17-Mar-2022 - Rice University

Models for molecules show unexpected physics

Rice engineers show spinning magnetic particles surprisingly follow thermodynamic laws

Small spheres suspended in a liquid move enough like molecules that the physics for one can be used to mimic the physics of the other. 

That’s why the discovery of some unusual physics in colloids -- particles dispersed in a solution such as milk, for example -- could be of interest to researchers who study biological interactions. 

Chemical and biomolecular engineer Sibani Lisa Biswal and postdoctoral fellow Kedar Joshi of Rice University’s George R. Brown School of Engineering found that when a colloid -- in this case, a suspension of micron-sized paramagnetic particles -- is jostled with a magnetic field, it still tends to seek its lowest-energy state in the same way that gas and liquid systems do.

“It’s like trying to blow a bubble in an odd shape,” Biswal said. “It always goes back to a sphere.”

Their finding, detailed in the Proceedings of the National Academy of Sciences, doesn’t exactly challenge Kelvin’s equation, which describes thermodynamic interactions between liquids and gases. But it does stretch the equation a bit. 

“Kelvin’s equation comes from classical thermodynamics, and tells us how liquid and gas phases are in equilibrium with each other,” Biswal said. “Kedar likes to give the example of water droplets: how they stay a certain size, even with water and vapor phases around them.”

“These colloidal groups are like the droplets,” Joshi said. “They try to stay circular, rather than take an arbitrary shape. Our thought was these equations should explain not just one or two but every property of our colloids as well.”

The study extends the lab’s previous work to characterize how particles interact in solutions, the most recent demonstrating how superparamagnetic colloids interact with each other in a rapidly spinning magnetic field. 

“This one falls under our purview of how we think about gases and liquids, but in a different way,” Biswal said. “Kedar decided to apply the formula to our system, in which we can see the particles, we can count them and actually track them through their ‘gas’ and condensed phases.”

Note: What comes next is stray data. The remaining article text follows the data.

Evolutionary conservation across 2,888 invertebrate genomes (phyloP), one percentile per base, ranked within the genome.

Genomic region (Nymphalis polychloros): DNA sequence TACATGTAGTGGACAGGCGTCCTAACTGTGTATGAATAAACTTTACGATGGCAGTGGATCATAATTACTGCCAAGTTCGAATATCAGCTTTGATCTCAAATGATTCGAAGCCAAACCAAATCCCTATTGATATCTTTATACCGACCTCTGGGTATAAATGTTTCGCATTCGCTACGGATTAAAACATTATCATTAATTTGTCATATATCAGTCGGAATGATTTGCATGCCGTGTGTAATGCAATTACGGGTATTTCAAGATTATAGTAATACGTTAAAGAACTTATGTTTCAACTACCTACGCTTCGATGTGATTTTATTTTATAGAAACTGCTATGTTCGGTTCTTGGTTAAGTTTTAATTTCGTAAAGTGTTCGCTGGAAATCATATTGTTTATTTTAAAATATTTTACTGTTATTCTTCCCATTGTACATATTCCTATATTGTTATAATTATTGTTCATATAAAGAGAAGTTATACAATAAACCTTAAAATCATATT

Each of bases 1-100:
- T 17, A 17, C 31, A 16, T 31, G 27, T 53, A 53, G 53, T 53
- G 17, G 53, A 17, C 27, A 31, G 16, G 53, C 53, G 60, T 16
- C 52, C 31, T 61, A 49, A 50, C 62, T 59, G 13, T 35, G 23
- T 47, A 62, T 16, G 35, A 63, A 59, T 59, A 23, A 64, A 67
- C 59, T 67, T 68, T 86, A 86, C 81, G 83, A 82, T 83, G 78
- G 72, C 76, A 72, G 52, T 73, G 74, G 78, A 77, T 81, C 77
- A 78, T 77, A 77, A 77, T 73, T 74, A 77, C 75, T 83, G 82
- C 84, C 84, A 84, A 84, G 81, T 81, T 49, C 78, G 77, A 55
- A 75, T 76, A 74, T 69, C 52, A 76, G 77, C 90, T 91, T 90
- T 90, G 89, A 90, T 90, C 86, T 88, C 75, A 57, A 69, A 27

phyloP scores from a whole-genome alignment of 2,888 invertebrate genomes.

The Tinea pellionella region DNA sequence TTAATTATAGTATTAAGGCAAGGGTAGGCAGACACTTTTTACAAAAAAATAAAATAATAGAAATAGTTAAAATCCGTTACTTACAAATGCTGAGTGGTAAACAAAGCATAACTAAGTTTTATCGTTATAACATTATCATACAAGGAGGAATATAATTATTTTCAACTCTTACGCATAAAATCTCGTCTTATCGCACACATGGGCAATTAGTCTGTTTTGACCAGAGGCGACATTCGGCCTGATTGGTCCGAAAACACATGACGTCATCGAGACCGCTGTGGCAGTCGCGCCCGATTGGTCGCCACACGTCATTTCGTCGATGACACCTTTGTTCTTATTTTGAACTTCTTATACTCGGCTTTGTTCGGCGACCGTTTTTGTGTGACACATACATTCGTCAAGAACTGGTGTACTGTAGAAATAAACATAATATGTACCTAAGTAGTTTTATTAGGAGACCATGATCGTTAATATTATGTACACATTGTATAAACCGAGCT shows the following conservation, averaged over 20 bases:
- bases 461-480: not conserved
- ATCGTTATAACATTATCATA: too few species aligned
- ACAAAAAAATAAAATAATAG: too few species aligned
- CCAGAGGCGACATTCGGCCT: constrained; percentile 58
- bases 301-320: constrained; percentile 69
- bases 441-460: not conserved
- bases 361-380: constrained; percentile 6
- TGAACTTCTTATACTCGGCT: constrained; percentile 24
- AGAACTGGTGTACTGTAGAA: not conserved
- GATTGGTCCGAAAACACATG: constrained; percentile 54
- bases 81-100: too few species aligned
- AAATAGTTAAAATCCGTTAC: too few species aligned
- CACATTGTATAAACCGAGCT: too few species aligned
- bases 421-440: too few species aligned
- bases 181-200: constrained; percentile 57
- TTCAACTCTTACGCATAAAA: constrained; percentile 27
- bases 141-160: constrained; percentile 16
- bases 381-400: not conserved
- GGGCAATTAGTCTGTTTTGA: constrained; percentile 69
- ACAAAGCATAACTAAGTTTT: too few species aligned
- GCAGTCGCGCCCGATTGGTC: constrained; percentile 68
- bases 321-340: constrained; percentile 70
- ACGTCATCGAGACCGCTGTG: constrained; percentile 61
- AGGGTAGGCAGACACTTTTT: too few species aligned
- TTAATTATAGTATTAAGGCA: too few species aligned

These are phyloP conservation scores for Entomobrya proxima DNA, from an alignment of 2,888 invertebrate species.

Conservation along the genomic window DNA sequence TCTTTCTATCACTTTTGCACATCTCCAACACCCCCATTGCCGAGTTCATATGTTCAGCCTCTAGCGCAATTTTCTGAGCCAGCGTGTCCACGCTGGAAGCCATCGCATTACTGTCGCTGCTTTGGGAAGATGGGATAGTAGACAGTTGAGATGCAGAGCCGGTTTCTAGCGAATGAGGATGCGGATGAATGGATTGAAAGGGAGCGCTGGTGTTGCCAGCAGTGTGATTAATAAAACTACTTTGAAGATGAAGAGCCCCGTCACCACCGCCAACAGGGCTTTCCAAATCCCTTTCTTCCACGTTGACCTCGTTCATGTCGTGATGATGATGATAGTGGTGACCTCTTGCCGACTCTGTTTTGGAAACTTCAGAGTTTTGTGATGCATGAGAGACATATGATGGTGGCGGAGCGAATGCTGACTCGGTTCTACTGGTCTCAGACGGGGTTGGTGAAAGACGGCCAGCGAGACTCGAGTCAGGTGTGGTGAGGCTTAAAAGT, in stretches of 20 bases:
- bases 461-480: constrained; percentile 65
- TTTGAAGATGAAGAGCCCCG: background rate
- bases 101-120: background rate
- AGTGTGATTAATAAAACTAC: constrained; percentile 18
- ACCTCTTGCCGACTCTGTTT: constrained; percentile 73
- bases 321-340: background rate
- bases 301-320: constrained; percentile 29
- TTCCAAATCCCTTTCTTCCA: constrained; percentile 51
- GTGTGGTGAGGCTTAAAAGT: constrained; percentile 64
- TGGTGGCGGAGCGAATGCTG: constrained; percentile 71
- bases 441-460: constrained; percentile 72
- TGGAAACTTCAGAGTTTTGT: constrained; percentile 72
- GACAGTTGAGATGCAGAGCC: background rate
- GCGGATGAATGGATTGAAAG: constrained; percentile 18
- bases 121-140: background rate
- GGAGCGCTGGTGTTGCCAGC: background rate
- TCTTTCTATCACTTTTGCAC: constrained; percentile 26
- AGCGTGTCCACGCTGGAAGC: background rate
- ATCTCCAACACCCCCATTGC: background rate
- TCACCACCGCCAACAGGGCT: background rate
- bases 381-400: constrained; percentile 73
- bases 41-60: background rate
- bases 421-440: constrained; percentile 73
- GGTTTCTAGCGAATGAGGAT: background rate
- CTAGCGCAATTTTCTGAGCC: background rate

The results were surprising, they wrote, because Kelvin’s equation is not intended to apply to systems kicked out of equilibrium. In the Rice experiments, the particles represented liquid molecules when clumped and gas molecules when dispersed, both qualities controlled by the rotating magnetic field, a stand-in for the equation’s temperature variable.

The researchers threw their colloid out of equilibrium by spinning it with the field. In spite of that, they found the equation still held true for the interactions they observed as the particles came together or flew apart depending on the strength of the field. 

“The particles followed the rotating field; they look like little miniaturized stir bars,” Biswal said. “But if we increased the frequency, we found that it generated an isotropic attractive interaction between the particles.”

The strength of this fast rotating magnetic field became a knob that raised and lowered the “temperature” and controlled whether the particles condensed into a liquid or dispersed like a gas. “The system does behave like it’s being affected by temperature,” said Joshi, who recently left Rice to join the faculty at the Indian Institute of Technology, Goa. “We were keen to show that it would replicate what classical phases do in terms of vapor pressure, viscosity and surface tension as well.”

Biswal said the study also has implications for devices like control displays that employ liquid crystals. “The new paper is about the idea that you can have coexistence (between the liquid and gas phases),” she said. “Being able to see how magnetic fields can be used to control how these systems are able to achieve coexisting phases is important to designing materials that are reconfigurable or have a desired property.”

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